The Berlin Lab, located in Prenzlauer Berg in the Pfefferberg complex, offered a range of free, participatory programs, including 97 talks, 101 workshops, 14 screenings, 5 special events, and 27 citywide explorations. These programs, which offered practical ways to empower residents with tools and ideas for shaping their urban environments, have generated lasting contributions for the city.
Part urban think tank, part community center and public gathering space, the BMW Guggenheim Lab is a pioneering global initiative aimed at raising awareness of important urban challenges and inspiring a continuing conversation in cities around the world. The BMW Guggenheim Lab launched in New York City in summer 2011 and will be open in Mumbai from December 9, 2012 to January 20, 2013. Presented in collaboration with the Dr. Bhau Daji Lad Museum, the Mumbai Lab will respond to the unique urban landscape of this bustling city of 13 million by offering free programming at multiple sites throughout the city to engage a wide range of audiences and communities.
In addition to participating in free programs at the Lab sites, the public is invited to visit the project website, to follow the latest activities on the official blog, Lab | Log, to join the BMW Guggenheim Lab’s dedicated social communities on Twitter (@BMWGuggLab and #BGLab), Facebook, YouTube, Flickr, and Foursquare, and to subscribe to the Lab's e-newsletter for project updates.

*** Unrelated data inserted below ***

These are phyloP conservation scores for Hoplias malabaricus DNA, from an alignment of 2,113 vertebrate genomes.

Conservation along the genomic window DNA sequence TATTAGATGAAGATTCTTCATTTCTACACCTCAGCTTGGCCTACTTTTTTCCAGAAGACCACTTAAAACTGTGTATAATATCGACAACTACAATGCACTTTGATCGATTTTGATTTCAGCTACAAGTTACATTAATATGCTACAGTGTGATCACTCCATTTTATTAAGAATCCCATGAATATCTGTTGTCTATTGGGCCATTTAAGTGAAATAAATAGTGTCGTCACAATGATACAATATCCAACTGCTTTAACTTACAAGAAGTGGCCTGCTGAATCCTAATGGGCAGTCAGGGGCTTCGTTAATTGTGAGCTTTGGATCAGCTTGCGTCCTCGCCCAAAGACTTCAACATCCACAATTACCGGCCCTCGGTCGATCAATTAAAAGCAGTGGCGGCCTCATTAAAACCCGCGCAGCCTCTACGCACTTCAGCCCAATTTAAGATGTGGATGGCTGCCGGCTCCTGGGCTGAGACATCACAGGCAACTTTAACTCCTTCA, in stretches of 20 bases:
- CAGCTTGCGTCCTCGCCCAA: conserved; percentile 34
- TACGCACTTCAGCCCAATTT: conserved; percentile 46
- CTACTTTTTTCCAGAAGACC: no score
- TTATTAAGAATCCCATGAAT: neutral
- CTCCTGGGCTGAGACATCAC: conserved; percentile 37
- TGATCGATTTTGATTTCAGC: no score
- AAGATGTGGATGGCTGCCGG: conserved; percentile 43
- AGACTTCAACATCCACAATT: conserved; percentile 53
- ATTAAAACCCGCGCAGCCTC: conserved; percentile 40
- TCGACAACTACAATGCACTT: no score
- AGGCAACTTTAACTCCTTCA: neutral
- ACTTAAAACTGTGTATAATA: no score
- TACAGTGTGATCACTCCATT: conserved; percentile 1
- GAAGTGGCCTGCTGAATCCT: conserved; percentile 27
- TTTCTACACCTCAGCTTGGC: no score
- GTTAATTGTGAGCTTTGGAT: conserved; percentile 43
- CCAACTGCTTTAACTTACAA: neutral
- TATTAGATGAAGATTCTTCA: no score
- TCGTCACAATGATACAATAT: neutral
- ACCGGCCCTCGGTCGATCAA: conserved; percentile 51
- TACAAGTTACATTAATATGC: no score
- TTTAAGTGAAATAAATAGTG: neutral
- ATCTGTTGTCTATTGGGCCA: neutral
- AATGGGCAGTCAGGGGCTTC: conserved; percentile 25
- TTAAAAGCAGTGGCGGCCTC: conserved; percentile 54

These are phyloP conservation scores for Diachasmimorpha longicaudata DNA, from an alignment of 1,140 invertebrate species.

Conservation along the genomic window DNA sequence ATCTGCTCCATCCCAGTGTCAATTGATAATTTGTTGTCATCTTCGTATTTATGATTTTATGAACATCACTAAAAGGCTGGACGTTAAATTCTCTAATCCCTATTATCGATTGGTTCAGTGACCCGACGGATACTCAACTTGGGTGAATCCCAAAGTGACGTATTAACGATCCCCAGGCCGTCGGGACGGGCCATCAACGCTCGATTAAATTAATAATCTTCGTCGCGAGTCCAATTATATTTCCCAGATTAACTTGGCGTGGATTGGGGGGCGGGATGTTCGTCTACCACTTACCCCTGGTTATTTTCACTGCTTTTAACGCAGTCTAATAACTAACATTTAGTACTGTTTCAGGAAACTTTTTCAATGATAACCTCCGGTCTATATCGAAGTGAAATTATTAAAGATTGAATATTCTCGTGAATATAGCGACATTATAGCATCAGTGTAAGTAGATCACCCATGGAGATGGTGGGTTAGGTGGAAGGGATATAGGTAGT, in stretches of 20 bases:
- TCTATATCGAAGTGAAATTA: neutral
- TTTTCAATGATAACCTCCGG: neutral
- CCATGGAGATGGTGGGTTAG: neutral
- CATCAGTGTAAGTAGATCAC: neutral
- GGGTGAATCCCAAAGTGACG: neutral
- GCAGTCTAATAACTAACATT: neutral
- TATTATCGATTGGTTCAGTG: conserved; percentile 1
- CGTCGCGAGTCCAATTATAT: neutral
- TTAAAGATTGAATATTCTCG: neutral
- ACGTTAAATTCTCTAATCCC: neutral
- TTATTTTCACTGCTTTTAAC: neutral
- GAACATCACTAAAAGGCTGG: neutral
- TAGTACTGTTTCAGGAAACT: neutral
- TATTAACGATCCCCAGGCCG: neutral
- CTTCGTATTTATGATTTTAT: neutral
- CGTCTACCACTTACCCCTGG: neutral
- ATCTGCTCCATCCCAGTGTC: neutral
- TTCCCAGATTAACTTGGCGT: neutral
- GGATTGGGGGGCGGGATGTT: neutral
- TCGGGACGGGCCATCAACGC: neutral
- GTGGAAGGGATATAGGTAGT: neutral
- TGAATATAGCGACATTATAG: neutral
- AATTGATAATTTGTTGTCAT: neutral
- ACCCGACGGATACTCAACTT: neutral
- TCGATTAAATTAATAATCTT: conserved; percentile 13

About the BMW Guggenheim Lab
The BMW Guggenheim Lab is a joint initiative of the Solomon R. Guggenheim Foundation and the BMW Group. The BMW Guggenheim Lab is curated by David van der Leer and Maria Nicanor of the Solomon R. Guggenheim Museum. The graphic identity of the Lab has been developed by Seoul-based graphic designers Sulki & Min.
Awards and Recognition
The BMW Guggenheim Lab has been recognized with a number of prestigious honors, including a Webby Awards nomination for Excellence on the Internet, an International Design Communication Award for Best Logo, and an American Institute of Architects, New York State chapter Citation for Design Excellence. The project has also been recognized by the United Nations as an exemplary project that fosters community participation and discussion about key urban topics. In addition, the Lab was featured as a resource on TED’s website, The City 2.0, recognizing it as a globally ambitious project that seeks to spark dialogue about urban life. Urbanology, a city-planning game on the Lab’s website, was honored with a MUSE Award, presented by the American Association of Museums.